Meet May 2016 graduate Melissa Carney and her guide dog, yellow lab Aron. Melissa and her mother Kristine Carney presented Guiding Eyes with a $1,700 donation, raised by Kristine’s generous colleagues at Liberty Bank. Below is Melissa’s story of the deep bond she and Aron share. Thank you to Melissa, her family and Liberty Bank for the generous donation!
Our teamwork is one of the few things that make me smile reliably through difficult moments in life.
My name is Melissa Carney. I am a junior at Mount Holyoke College, pursuing a double major in English and psychology. I received a dog from Guiding Eyes for the Blind in May of 2016. Aron is a 67-pound yellow Labrador with a sweet disposition and drive to succeed both in and out of his harness. I would like to illustrate how impactful Aron’s endless loyalty has been on my life, as well as the beauty of teamwork, in this short story.
I registered for a class at Amherst College this semester. A few days before classes began, we memorized the route to and from the academic building. On the first day of class, we successfully completed the route. I did not need to give Aron a single command to locate the correct turns and staircases. He confidently steered me around every obstacle in our path. We jogged to class without missing a beat. Upon arriving at the academic building, Aron passed a row of perfectly identical doors, found the correct classroom, and an empty bench in the hallway for us to sit on. A few minutes before the class started, Aron and I went inside the room. We were both completely unfamiliar with the space, but in a matter of 10 seconds, Aron confidently led me to the middle of the room, I used echolocation to figure out the layout, and learned that the chairs were set up in a giant circle. We found an empty chair without as much as a hand signal for visible communication between us.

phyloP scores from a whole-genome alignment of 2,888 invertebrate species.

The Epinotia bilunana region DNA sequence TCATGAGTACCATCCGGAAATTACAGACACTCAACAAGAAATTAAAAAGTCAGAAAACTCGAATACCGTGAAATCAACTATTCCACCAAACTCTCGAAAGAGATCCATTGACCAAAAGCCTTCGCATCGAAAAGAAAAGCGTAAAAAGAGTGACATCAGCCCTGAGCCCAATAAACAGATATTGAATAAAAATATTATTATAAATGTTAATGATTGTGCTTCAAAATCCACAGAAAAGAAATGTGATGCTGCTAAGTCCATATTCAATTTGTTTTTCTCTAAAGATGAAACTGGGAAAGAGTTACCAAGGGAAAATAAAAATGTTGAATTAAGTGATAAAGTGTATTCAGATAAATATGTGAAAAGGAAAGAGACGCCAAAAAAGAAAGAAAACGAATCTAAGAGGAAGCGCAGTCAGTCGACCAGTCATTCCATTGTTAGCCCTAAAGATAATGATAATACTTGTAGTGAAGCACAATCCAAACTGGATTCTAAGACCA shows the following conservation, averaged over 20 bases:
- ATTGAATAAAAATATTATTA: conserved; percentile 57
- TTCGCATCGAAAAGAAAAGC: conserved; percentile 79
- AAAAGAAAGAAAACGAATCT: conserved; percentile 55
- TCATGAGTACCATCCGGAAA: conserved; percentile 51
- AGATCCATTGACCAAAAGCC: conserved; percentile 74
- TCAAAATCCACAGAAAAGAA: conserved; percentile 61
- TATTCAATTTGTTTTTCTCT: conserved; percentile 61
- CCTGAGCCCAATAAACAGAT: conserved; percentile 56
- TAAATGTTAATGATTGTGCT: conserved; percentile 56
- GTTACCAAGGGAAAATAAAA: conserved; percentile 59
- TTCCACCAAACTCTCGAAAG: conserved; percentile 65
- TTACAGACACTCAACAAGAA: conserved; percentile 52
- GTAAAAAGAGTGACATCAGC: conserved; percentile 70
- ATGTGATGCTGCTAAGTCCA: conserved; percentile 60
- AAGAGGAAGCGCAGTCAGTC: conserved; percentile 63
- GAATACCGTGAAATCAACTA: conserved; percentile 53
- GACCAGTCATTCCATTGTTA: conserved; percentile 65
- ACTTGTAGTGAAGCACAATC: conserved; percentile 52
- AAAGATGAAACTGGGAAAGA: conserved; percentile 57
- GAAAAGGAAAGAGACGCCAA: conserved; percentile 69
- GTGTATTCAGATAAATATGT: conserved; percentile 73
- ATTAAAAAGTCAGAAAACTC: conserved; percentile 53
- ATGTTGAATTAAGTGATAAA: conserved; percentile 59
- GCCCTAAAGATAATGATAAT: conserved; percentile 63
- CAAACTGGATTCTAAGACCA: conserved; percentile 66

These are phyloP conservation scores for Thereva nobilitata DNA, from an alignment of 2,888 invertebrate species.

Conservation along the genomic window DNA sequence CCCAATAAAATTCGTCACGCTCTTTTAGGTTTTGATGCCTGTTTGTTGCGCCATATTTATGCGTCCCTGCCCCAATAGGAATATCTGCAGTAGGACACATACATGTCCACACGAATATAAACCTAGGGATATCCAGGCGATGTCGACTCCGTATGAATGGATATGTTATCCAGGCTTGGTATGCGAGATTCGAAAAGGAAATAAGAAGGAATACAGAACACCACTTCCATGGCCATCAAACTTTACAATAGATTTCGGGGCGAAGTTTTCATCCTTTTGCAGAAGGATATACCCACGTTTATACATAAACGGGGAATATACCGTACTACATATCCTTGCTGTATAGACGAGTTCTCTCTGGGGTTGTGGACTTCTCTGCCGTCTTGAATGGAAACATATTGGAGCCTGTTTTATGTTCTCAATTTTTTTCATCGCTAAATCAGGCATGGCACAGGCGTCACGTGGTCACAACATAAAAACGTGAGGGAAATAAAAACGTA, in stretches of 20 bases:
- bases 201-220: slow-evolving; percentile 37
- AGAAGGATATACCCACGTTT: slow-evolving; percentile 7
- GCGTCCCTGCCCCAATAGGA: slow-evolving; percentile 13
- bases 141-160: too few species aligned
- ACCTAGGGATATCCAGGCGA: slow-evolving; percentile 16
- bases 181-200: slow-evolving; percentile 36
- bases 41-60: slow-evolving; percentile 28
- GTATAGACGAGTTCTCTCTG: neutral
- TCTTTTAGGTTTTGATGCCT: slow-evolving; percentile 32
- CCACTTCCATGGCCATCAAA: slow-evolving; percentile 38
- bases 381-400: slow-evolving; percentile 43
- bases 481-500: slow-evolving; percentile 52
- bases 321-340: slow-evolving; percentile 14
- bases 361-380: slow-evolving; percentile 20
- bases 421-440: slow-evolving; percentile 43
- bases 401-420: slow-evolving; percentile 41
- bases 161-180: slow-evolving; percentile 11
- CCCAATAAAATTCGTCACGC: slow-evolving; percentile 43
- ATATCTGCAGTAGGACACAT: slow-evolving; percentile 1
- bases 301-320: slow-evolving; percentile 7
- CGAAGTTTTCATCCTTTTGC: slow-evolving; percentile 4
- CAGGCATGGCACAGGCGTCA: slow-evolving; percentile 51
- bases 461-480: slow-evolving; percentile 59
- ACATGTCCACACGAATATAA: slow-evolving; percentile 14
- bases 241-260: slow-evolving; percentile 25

Somehow we are always able to communicate to each other what the other wants to do. I don’t know how it works exactly, but it is the type of feeling that makes me tear up each time.
I know that guide dogs are specifically trained to handle these tasks, but it amazes me how easily Aron conquers the challenges placed in front of him. He looks to me for guidance, or makes intelligent decisions on his own, but never exhibits stress when he is confronted with uncertainty. He never hesitates; he just wags his tail through it all and places every bit of his love and faith into our bond. I can’t even begin to describe how much I love and trust him in return. Our companionship has carried us through a giant convention center in Orlando, the streets of Boston, the enormous buildings of Capitol Hill in Washington DC, several airports, multiple college campuses, and numerous places around the country. Our teamwork is one of the few things that make me smile reliably through difficult moments in life.
Despite how many times I dwell on blindness and the cancer that caused it, I realize that I would never take my sight back if it meant losing Aron and the one-of-a-kind bond that only guide dog handlers can understand. I have confidence in my own abilities, and I wouldn’t even be here if I didn’t have proper mobility skills on my own, but there is something special and empowering about having a guide dog by your side, especially for a college student. Aron has been the one constant during all the decisions, mistakes, and sacrifices of young adulthood. His never-ending trust in me makes me trust myself a little more. Guiding Eyes for the Blind has given me my best friend. They have given me a pair of eyes to make up for the ones I lost in my fight with cancer. They have given me the gift of opportunity. I’m excited to see what adventures lie in wait for Aron and me.